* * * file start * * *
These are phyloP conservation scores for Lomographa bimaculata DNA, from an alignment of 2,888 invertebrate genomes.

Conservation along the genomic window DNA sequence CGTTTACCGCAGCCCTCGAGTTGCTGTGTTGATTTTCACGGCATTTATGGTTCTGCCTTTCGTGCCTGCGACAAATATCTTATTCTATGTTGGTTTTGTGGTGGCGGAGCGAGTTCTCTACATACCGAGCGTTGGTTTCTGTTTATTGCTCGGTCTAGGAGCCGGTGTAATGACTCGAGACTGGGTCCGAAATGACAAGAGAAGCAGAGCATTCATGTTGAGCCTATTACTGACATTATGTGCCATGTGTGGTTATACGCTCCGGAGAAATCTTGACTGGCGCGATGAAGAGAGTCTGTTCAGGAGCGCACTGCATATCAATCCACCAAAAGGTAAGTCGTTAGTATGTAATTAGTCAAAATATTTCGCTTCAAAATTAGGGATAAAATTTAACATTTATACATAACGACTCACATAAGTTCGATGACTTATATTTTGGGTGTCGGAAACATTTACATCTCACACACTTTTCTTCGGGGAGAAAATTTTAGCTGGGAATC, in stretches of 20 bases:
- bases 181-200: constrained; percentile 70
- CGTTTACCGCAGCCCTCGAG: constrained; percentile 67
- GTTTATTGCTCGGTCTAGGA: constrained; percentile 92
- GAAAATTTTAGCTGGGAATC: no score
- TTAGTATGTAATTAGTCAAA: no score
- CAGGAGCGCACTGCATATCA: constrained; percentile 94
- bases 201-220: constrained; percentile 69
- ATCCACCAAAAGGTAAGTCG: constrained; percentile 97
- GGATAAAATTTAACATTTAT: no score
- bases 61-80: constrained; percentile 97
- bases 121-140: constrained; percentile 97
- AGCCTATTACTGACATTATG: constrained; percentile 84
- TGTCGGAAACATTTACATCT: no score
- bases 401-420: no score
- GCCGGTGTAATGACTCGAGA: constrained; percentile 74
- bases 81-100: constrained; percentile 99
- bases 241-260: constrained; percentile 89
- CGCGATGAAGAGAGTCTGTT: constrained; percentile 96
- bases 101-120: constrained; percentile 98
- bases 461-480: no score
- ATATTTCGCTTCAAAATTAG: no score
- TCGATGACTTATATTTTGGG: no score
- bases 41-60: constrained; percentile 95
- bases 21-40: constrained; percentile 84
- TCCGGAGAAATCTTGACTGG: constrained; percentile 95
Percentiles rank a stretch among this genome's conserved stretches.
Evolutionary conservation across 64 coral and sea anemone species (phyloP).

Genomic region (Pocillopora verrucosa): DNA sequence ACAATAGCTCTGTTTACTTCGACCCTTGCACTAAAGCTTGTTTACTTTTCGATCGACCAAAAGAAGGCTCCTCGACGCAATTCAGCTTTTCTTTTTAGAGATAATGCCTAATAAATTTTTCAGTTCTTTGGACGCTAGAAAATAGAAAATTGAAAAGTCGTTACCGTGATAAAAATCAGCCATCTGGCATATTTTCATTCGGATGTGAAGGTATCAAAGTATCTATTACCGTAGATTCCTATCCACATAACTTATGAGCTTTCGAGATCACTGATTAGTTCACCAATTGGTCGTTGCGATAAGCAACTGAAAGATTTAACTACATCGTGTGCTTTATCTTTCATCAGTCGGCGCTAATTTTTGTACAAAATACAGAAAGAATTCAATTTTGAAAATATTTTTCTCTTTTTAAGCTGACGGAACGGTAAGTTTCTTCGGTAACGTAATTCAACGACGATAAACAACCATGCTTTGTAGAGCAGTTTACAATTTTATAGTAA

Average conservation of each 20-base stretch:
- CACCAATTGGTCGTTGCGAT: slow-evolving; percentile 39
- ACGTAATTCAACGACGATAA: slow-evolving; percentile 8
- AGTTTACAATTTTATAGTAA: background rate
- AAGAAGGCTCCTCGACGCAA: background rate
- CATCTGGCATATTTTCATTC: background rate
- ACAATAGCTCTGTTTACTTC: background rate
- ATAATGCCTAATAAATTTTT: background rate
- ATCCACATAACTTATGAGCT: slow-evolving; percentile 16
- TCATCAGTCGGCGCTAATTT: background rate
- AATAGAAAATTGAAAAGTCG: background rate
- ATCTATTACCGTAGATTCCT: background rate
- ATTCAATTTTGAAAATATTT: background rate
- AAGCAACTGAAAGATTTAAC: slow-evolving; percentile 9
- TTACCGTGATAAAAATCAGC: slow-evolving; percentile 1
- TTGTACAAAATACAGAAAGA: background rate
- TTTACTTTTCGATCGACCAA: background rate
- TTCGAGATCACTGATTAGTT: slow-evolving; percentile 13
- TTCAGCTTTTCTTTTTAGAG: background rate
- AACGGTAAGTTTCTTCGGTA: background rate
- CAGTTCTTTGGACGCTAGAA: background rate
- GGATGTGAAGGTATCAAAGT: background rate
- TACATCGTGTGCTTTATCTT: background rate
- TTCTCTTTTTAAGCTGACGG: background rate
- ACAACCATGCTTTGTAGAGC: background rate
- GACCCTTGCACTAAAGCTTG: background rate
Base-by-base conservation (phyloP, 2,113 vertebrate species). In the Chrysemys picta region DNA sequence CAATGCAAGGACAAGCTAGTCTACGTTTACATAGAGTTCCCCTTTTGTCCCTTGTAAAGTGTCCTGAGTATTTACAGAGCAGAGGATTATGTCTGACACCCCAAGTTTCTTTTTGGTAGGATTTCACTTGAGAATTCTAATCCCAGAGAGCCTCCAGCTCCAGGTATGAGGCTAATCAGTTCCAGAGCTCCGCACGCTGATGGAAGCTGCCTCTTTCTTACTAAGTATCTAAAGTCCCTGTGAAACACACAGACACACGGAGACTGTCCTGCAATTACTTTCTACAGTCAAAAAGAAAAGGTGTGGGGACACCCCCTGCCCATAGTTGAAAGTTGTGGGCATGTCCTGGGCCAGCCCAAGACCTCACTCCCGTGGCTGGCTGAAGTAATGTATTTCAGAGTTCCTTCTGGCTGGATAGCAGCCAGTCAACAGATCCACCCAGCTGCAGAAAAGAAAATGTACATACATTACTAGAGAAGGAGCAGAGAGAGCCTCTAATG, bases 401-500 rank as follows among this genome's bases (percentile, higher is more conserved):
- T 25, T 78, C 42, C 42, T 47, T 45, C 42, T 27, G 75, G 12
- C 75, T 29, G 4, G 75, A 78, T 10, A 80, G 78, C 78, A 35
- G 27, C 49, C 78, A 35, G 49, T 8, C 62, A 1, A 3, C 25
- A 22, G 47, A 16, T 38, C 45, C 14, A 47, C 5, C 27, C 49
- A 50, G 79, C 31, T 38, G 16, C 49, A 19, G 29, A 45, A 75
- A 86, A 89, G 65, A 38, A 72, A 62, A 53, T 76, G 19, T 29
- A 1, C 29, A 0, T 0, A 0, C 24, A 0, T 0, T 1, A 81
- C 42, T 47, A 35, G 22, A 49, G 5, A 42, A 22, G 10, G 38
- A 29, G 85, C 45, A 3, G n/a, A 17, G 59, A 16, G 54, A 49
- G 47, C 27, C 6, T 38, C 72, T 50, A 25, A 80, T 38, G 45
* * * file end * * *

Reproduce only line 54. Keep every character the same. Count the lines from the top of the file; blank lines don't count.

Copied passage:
- TTCTCTTTTTAAGCTGACGG: background rate